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Dr. Jennifer B. Bernstein

(516) 362-1929

Read this Stanford Student’s Essay

Writing your college application essay can be really challenging because you have to put your own experience into perspective, explain its significance, and find just the right style and structure for your narrative.

That’s not easy, and there’s no simple formula to follow.

So how can you learn to write great essays for your college applications?

Get into the habit of reading really good personal essays. . .no matter where you find them.

You don’t have to go out and buy one of those 50 Greatest Application Essays Ever Written books.

In fact, I encourage you to avoid most of these books.


Many of them featured dated essays.

They include essays that make it seem like it’s still groundbreaking to write an essay about how Dr. Seuss or even Harry Potter changed your worldview. It’s not!


I encourage you to read a great essay I came across while reading the New York Times.

It was originally titled “In Pursuit of Answers One May Not Want to Know,” but when they made Emma Pierson’s essay available online it was retitled: “Knowing You Carry a Cancer Gene.”

Pierson is a senior at Stanford, so this isn’t a college application essay. However, her essay can help you learn many important things about the art of personal essays.

1. Notice how this Stanford student zeroes in on a specific experience. She focuses on discovering the implications of learning she carries the “BRCA1 mutation, which gives you a 98 percent chance of developing cancer.”

Great college application essays often have a very specific focus and narrow scope. You really want to take admissions officers deep into your experience so that they feel like they’re right there with you. If your focus is too broad, you run the risk of leaving admissions officers with a very superficial sense of who you are. 

2. Check out how the writer uses this experience to explore the larger philosophical and social issues that are raised by this discovery. Explore how this revelation changes the way she lives and thinks about her life and the nature of knowledge.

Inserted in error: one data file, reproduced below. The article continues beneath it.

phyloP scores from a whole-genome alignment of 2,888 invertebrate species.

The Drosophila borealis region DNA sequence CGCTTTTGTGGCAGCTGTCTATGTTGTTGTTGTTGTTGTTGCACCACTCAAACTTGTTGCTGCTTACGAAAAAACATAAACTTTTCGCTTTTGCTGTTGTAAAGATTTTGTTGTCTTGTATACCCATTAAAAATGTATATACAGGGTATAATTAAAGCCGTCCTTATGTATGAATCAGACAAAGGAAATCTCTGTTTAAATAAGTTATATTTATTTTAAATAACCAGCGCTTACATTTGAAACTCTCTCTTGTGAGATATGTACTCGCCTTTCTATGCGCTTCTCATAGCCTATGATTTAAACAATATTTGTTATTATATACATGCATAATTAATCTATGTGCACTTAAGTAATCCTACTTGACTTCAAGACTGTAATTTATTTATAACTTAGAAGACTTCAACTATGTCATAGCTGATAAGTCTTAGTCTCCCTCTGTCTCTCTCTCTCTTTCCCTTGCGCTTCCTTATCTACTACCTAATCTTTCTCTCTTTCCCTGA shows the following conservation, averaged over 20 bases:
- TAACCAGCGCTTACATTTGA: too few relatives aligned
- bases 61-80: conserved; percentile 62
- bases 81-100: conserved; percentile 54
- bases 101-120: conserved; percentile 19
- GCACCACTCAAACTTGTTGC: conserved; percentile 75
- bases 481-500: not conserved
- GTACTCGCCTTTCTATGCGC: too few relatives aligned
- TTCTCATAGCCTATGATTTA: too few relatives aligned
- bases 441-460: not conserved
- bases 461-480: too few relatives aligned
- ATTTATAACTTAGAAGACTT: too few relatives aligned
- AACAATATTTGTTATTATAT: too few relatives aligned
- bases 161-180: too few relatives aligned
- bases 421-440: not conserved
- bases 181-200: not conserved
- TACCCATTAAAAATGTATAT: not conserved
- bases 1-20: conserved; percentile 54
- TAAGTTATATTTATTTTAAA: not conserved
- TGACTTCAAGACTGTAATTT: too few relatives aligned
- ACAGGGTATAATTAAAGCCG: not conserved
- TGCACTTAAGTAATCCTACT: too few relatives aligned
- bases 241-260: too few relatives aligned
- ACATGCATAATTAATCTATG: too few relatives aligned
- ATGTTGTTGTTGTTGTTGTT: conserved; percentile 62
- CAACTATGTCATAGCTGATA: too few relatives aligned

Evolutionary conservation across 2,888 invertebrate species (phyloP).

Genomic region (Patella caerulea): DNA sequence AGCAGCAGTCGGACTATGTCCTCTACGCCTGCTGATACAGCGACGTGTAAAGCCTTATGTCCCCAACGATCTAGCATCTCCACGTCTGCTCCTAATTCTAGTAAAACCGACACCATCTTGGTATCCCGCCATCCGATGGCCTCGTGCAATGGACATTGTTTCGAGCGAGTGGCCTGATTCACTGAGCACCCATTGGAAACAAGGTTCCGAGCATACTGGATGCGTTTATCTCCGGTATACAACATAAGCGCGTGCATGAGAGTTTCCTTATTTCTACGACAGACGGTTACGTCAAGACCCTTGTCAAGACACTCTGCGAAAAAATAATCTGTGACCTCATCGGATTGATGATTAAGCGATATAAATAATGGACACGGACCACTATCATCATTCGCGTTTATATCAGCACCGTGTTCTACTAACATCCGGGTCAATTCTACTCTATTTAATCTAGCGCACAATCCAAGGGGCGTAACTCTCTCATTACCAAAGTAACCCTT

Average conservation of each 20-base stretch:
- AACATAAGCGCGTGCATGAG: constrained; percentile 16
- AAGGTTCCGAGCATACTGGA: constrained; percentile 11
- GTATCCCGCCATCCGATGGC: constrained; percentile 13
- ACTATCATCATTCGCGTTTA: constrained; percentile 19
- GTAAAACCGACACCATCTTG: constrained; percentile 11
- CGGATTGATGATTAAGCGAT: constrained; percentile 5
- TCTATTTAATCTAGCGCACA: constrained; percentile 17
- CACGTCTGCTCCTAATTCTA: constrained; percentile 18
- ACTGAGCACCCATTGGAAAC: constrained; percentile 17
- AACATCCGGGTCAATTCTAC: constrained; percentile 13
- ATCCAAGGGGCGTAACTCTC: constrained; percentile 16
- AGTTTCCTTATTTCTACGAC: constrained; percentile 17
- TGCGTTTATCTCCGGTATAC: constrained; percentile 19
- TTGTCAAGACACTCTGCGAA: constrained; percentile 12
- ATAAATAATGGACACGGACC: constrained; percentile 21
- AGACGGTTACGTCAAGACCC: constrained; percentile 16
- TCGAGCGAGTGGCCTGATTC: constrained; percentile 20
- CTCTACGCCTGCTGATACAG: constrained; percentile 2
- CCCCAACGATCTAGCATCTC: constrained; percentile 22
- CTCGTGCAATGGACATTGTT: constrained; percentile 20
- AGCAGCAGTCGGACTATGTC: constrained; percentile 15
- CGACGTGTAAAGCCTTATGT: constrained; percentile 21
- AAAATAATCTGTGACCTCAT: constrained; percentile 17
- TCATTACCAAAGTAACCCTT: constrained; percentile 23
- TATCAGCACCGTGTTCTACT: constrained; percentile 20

A lot of students focus almost exclusively on the experience and don’t devote enough attention to the implications–to the way the experience has influenced their lives.

Let’s take a quick look at the wording of two of the new Common Application essay prompts (for 2017-2018):

“The lessons we take from obstacles we encounter can be fundamental to later success. Recount a time when you faced a challenge, setback, or failure. How did it affect you, and what did you learn from the experience?”

“Reflect on a time when you questioned or challenged a belief or idea. What prompted your thinking? What was the outcome?

College admissions officers aren’t just interested in the specific experience. They want to learn more about your process of making sense of it and how it has influenced you.

The best application essays don’t focus on magical or simplistic transformations because that’s rarely how change happens. In general, I’ve found that the most compelling Common App essays tend to convey a student’s process of grappling with the experience and reveal more nuanced internal and external shifts they’ve experienced.

It’s really challenging to learn how to convey such shifts in a tactful way. Noticing how other talented writers describe them is a great way to learn.

3. The most compelling college application essays break the traditional rules of academic essays–especially in terms of the introduction and conclusion.

I tend to prefer brief opening paragraphs that plunge me right into a student’s experience.

Let’s look at how this Stanford student begins her article:

“I jogged into the Stanford Cancer Clinic with my boyfriend, the youngest people there by two decades. We stood there sweating and holding hands, a jarring sight in the sickly light.”

It’s just two sentences long, but it’s full of vivid details that set up the context and generate interest/suspense.

The structure of your essay needs to emerge in relation to your unique experience and perspective. That’s one of the reasons why writing personal essays is so challenging.

However, you can start developing strategies for shaping your narrative by exploring how writers like Pierson structure their essays.


CLICK HERE to watch me critique a Princeton applicant’s supplemental essay or CLICK HERE to read the blog post version of the critique.

Need more help?  CLICK HERE to learn more about my one-hour consultations.


Blog post image used: ©arjuna725/